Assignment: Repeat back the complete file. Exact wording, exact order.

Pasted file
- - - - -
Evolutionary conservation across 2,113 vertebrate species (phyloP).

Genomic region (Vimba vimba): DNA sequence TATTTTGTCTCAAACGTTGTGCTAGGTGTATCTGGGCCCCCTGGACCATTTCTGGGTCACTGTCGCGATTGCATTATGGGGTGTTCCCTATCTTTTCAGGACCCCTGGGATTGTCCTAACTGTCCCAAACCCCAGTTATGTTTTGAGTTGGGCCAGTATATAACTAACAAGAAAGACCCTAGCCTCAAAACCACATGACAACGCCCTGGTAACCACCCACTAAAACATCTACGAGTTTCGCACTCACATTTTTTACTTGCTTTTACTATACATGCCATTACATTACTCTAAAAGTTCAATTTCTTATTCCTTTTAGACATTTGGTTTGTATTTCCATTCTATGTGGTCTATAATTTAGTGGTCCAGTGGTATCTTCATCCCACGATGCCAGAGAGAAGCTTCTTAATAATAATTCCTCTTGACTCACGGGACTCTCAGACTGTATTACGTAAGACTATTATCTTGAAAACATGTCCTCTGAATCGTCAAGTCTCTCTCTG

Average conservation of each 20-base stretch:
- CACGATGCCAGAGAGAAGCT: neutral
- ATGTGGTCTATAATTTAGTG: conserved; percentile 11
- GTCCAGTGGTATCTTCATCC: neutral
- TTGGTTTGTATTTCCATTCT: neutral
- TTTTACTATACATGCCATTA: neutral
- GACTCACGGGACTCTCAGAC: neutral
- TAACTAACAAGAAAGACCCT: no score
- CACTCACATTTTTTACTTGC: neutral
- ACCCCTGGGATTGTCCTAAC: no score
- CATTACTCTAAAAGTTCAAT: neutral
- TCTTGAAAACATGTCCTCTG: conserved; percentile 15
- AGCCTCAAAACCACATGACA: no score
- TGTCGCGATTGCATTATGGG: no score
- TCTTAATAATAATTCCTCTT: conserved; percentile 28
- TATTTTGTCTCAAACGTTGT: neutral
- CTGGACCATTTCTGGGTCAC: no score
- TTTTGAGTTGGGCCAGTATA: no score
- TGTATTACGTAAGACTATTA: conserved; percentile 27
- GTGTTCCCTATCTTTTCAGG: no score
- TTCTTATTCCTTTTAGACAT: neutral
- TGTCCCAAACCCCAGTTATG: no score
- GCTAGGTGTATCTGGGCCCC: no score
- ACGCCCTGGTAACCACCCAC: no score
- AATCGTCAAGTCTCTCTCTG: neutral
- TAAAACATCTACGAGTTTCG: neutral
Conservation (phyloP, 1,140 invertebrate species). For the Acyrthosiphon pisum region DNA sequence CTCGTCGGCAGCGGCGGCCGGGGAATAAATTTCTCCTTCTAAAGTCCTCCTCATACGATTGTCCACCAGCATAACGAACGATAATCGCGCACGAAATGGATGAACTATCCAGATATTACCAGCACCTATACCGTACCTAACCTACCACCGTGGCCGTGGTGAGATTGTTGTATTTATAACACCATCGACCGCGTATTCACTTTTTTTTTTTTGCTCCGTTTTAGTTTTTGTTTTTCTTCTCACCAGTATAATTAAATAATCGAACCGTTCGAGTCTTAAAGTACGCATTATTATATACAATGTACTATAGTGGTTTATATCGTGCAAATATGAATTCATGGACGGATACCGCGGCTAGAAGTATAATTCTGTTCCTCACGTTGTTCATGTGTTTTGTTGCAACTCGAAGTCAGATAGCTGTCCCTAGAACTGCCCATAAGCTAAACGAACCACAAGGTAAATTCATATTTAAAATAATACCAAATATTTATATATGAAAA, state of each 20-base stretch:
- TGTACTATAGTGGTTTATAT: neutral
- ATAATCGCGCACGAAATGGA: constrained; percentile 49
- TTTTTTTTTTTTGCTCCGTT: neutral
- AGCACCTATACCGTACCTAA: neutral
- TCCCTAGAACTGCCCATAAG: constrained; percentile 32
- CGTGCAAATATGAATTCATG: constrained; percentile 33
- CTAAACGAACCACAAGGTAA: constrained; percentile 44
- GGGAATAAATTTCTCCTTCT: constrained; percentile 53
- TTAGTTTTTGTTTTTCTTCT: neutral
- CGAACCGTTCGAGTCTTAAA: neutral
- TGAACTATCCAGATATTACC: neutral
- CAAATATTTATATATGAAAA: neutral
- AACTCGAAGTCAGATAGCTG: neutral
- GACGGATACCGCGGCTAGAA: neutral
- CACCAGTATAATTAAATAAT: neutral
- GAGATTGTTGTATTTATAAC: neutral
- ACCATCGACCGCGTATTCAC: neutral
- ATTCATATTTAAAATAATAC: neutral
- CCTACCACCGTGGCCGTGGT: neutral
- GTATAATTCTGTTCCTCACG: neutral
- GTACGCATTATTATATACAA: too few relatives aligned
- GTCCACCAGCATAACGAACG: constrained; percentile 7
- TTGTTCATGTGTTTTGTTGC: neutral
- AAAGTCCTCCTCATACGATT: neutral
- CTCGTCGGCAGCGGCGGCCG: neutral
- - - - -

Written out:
Evolutionary conservation across 2,113 vertebrate species (phyloP).

Genomic region (Vimba vimba): DNA sequence TATTTTGTCTCAAACGTTGTGCTAGGTGTATCTGGGCCCCCTGGACCATTTCTGGGTCACTGTCGCGATTGCATTATGGGGTGTTCCCTATCTTTTCAGGACCCCTGGGATTGTCCTAACTGTCCCAAACCCCAGTTATGTTTTGAGTTGGGCCAGTATATAACTAACAAGAAAGACCCTAGCCTCAAAACCACATGACAACGCCCTGGTAACCACCCACTAAAACATCTACGAGTTTCGCACTCACATTTTTTACTTGCTTTTACTATACATGCCATTACATTACTCTAAAAGTTCAATTTCTTATTCCTTTTAGACATTTGGTTTGTATTTCCATTCTATGTGGTCTATAATTTAGTGGTCCAGTGGTATCTTCATCCCACGATGCCAGAGAGAAGCTTCTTAATAATAATTCCTCTTGACTCACGGGACTCTCAGACTGTATTACGTAAGACTATTATCTTGAAAACATGTCCTCTGAATCGTCAAGTCTCTCTCTG

Average conservation of each 20-base stretch:
- CACGATGCCAGAGAGAAGCT: neutral
- ATGTGGTCTATAATTTAGTG: conserved; percentile 11
- GTCCAGTGGTATCTTCATCC: neutral
- TTGGTTTGTATTTCCATTCT: neutral
- TTTTACTATACATGCCATTA: neutral
- GACTCACGGGACTCTCAGAC: neutral
- TAACTAACAAGAAAGACCCT: no score
- CACTCACATTTTTTACTTGC: neutral
- ACCCCTGGGATTGTCCTAAC: no score
- CATTACTCTAAAAGTTCAAT: neutral
- TCTTGAAAACATGTCCTCTG: conserved; percentile 15
- AGCCTCAAAACCACATGACA: no score
- TGTCGCGATTGCATTATGGG: no score
- TCTTAATAATAATTCCTCTT: conserved; percentile 28
- TATTTTGTCTCAAACGTTGT: neutral
- CTGGACCATTTCTGGGTCAC: no score
- TTTTGAGTTGGGCCAGTATA: no score
- TGTATTACGTAAGACTATTA: conserved; percentile 27
- GTGTTCCCTATCTTTTCAGG: no score
- TTCTTATTCCTTTTAGACAT: neutral
- TGTCCCAAACCCCAGTTATG: no score
- GCTAGGTGTATCTGGGCCCC: no score
- ACGCCCTGGTAACCACCCAC: no score
- AATCGTCAAGTCTCTCTCTG: neutral
- TAAAACATCTACGAGTTTCG: neutral
Conservation (phyloP, 1,140 invertebrate species). For the Acyrthosiphon pisum region DNA sequence CTCGTCGGCAGCGGCGGCCGGGGAATAAATTTCTCCTTCTAAAGTCCTCCTCATACGATTGTCCACCAGCATAACGAACGATAATCGCGCACGAAATGGATGAACTATCCAGATATTACCAGCACCTATACCGTACCTAACCTACCACCGTGGCCGTGGTGAGATTGTTGTATTTATAACACCATCGACCGCGTATTCACTTTTTTTTTTTTGCTCCGTTTTAGTTTTTGTTTTTCTTCTCACCAGTATAATTAAATAATCGAACCGTTCGAGTCTTAAAGTACGCATTATTATATACAATGTACTATAGTGGTTTATATCGTGCAAATATGAATTCATGGACGGATACCGCGGCTAGAAGTATAATTCTGTTCCTCACGTTGTTCATGTGTTTTGTTGCAACTCGAAGTCAGATAGCTGTCCCTAGAACTGCCCATAAGCTAAACGAACCACAAGGTAAATTCATATTTAAAATAATACCAAATATTTATATATGAAAA, state of each 20-base stretch:
- TGTACTATAGTGGTTTATAT: neutral
- ATAATCGCGCACGAAATGGA: constrained; percentile 49
- TTTTTTTTTTTTGCTCCGTT: neutral
- AGCACCTATACCGTACCTAA: neutral
- TCCCTAGAACTGCCCATAAG: constrained; percentile 32
- CGTGCAAATATGAATTCATG: constrained; percentile 33
- CTAAACGAACCACAAGGTAA: constrained; percentile 44
- GGGAATAAATTTCTCCTTCT: constrained; percentile 53
- TTAGTTTTTGTTTTTCTTCT: neutral
- CGAACCGTTCGAGTCTTAAA: neutral
- TGAACTATCCAGATATTACC: neutral
- CAAATATTTATATATGAAAA: neutral
- AACTCGAAGTCAGATAGCTG: neutral
- GACGGATACCGCGGCTAGAA: neutral
- CACCAGTATAATTAAATAAT: neutral
- GAGATTGTTGTATTTATAAC: neutral
- ACCATCGACCGCGTATTCAC: neutral
- ATTCATATTTAAAATAATAC: neutral
- CCTACCACCGTGGCCGTGGT: neutral
- GTATAATTCTGTTCCTCACG: neutral
- GTACGCATTATTATATACAA: too few relatives aligned
- GTCCACCAGCATAACGAACG: constrained; percentile 7
- TTGTTCATGTGTTTTGTTGC: neutral
- AAAGTCCTCCTCATACGATT: neutral
- CTCGTCGGCAGCGGCGGCCG: neutral